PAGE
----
Linked by Amjith Ramanujam on Tue 23rd Dec 2008 00:30 UTC
Linux A next-generation package manager called Nix provides a simple distribution-independent method for deploying a binary or source package on different flavours of Linux, including Ubuntu, Debian, SUSE, Fedora, and Red Hat. Even better, Nix does not interfere with existing package managers. Unlike existing package managers, Nix allows different versions of software to live side by side, and permits sane rollbacks of software upgrades.
Thread beginning with comment 341145
To read all comments associated with this story, please click here.
...
by Hiev on Tue 23rd Dec 2008 01:27 UTC
Hiev
Member since:
2005-09-27

We are heading to the year 2010, and Linux is still suffering of this basic problem. sad, really really sad.

Reply Score: -7

RE: ...
by Windows Sucks on Tue 23rd Dec 2008 01:34 in reply to "..."
Windows Sucks Member since:
2005-11-10

We are heading to the year 2010, and Linux is still suffering of this basic problem. sad, really really sad.


This is a situation where people are making a problem to fit a solution. I almost never, ever have a problem in Ubuntu. Still have some issues some times with Red Hat but not like I used to.

I still think a combo of how Apple does it and a package manager backend for updates would be great. I love how easy it is to install Apps on my Mac.

Reply Parent Score: 2

RE[2]: ...
by Brendan on Tue 23rd Dec 2008 04:03 in reply to "RE: ..."
Brendan Member since:
2005-11-16

Hi,

This is a situation where people are making a problem to fit a solution. I almost never, ever have a problem in Ubuntu. Still have some issues some times with Red Hat but not like I used to.


The dependency problem on Linux does exist, regardless of whether you have to sort out all the problems yourself or if there's a huge team of maintainers who sort the problems out for you. The fact that you think there's no problem just means that the Ubuntu maintainers are doing a good job of hiding the problem.

The fact that you need a package manager and a large team of maintainers is the problem. Another package manager (with another large group of maintainers) won't help.

Reply Parent Score: 3

RE[2]: ...
by apoclypse on Tue 23rd Dec 2008 04:23 in reply to "RE: ..."
apoclypse Member since:
2007-02-17

Yeah but the issue is removing apps in OSX. There is a lot of garbage still strung around even after you remove the app. You still have to use third party tools to remove these files easily, or if you know the location of the files you can delete them yourself. Removing applications in Linux(in my case Ubuntu) is pretty straight forward and you can purge all files associated with the application easily. Not to mention that OSX is far from consistent when it comes to installation. Just like Windows there are many different installers, unlike windows, some of those installers don't have away to uninstall the application.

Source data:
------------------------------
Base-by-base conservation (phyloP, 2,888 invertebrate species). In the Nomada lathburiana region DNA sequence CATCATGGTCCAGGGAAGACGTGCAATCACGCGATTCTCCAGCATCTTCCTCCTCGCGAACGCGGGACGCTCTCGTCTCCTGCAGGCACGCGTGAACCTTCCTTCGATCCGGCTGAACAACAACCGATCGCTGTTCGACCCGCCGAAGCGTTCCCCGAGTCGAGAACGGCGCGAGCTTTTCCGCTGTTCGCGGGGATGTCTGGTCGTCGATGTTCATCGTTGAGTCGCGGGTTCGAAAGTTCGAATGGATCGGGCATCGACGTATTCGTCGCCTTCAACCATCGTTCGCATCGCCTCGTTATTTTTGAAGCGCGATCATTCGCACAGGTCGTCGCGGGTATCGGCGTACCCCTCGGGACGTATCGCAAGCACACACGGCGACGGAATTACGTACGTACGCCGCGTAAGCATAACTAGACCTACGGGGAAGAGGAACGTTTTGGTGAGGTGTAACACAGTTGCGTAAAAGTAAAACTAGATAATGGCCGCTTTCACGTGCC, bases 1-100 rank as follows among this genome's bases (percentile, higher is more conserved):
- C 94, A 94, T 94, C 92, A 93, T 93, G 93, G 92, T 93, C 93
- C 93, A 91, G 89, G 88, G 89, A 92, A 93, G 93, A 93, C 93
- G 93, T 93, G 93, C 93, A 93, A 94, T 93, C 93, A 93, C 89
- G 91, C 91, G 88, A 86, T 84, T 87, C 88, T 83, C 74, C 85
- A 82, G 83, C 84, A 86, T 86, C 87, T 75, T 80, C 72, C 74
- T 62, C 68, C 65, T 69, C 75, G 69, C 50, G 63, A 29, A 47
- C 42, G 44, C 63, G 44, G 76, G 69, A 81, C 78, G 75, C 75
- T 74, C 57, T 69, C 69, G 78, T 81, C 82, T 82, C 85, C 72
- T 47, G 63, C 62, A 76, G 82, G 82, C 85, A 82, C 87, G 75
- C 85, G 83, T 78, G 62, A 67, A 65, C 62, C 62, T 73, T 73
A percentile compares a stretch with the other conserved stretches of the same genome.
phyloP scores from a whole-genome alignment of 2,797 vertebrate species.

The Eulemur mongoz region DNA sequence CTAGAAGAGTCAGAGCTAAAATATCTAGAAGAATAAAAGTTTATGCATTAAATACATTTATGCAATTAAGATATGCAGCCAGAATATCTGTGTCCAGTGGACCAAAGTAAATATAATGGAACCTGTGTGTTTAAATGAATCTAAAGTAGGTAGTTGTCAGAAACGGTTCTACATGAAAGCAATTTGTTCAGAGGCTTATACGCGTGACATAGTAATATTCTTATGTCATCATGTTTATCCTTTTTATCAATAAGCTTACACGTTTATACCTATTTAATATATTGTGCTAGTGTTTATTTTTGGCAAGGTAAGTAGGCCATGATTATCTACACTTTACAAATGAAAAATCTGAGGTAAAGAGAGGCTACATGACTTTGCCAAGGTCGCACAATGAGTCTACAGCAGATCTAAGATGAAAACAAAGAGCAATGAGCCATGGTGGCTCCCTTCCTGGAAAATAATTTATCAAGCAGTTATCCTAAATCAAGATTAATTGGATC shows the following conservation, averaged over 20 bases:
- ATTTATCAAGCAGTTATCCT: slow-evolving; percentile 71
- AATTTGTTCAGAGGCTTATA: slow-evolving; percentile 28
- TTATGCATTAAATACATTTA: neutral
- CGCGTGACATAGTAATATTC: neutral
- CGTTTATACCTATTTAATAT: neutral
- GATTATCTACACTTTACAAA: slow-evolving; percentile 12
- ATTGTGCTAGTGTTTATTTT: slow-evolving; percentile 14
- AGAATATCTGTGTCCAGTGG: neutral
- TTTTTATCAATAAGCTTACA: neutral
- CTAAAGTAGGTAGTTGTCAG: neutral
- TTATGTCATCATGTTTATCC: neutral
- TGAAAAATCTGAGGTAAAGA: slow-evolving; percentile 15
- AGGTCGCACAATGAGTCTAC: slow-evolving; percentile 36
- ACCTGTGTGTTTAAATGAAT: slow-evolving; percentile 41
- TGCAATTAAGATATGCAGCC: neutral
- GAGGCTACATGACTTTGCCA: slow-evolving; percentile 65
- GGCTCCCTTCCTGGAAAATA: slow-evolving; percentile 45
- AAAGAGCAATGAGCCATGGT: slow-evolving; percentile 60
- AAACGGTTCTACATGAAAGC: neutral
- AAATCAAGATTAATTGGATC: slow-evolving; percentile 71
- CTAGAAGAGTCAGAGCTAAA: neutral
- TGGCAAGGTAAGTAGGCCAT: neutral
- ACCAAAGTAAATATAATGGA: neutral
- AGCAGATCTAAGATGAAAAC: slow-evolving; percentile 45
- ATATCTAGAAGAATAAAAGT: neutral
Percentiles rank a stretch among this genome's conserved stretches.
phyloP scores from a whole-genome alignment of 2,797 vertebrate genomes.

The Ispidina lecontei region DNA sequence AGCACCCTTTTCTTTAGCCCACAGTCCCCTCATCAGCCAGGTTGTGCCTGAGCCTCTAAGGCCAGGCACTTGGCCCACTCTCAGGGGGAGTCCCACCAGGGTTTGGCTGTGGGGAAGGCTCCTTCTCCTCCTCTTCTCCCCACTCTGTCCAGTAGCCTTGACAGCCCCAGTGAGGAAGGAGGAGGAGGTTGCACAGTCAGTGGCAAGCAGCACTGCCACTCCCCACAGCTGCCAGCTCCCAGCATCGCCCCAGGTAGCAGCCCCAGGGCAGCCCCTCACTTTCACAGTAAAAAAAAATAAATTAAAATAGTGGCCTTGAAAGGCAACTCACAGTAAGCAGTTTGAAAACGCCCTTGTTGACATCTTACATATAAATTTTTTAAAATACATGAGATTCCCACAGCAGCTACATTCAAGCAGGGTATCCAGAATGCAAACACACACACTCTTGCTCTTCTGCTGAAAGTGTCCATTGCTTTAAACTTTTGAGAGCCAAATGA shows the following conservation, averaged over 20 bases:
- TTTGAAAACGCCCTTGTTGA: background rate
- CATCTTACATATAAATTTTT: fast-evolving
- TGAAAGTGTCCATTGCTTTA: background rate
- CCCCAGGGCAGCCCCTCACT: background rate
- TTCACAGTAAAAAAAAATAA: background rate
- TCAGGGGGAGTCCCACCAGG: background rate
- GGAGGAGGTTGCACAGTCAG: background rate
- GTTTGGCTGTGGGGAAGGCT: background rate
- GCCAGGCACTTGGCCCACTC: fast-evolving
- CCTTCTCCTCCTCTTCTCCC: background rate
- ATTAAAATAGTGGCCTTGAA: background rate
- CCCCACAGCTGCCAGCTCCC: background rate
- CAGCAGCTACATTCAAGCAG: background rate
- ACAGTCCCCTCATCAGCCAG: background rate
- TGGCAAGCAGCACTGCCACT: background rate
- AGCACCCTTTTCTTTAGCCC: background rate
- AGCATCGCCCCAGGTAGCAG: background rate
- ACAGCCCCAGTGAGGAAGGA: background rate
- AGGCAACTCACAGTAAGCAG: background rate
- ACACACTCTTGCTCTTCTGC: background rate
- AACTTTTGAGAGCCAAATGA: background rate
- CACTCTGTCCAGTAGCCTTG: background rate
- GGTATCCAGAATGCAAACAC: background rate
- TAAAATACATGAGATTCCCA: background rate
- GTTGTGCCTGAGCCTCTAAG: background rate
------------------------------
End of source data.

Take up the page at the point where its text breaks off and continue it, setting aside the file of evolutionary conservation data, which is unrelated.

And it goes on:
Besides that I'm not a fan of having these huge blobs taking up resources when shared resources is better in both security and in resource usage. Why should I have o redownload the Gimp when all that needs to be updated is libjpg? Don't get me wrong I love OSX (its now my primary desktop) but that doesn't mean that I don't find issues with the way it handles packages. Ease of use usually comes at a price, in OSX's case is that they made the system easy but unmanageable.

Reply Parent Score: 5

RE: ...
by centos_user on Tue 23rd Dec 2008 01:47 in reply to "..."
centos_user Member since:
2008-11-16

"We are heading to the year 2010, and Linux is still suffering of this basic problem. sad, really really sad."


I find NO facts to back this statement up, if a customer is paying for RHEL entitlements and I had a package 1 time in a new upgrade from RHEL5.1 to RHEL5.2 in the channel and it was fixed in the morning. ***Take in consideration it was added to the channel in RHN that day! I hardly think this is an issue any longer. Even so with RHEL Support open a ticket, post the info and it is fixed case closed. People are human, they make mistakes so I would say they stay on top of them a lot better than the fallacies of a Windows OS. You can actually see what makes the OS tick and make changes to it unlike the closed source counter parts.


So I say being Open Source is a lot more than complaining about something with the current distro's it is NOT an issue...

Meanwhile, yum/apt/yast are awesome package installers along with the other utilities from other distro's I give them kudos for keeping something very complex down to a level where users can work with it.

Reply Parent Score: 3

RE[2]: ...
by Hiev on Tue 23rd Dec 2008 03:05 in reply to "RE: ..."
Hiev Member since:
2005-09-27

What a load, this is not about being closed or open,or to use apt this or yum that, it is about making a freaking standar already, so I make one package that I know it will work for any distro for any version.

They are all good to work together in polytic issues like drm, patents and Open document but for the issues that matter they are still pre-school in organization, no, I think pre-school children can be even more organized.

Sucks.

Edited 2008-12-23 03:07 UTC

Reply Parent Score: -1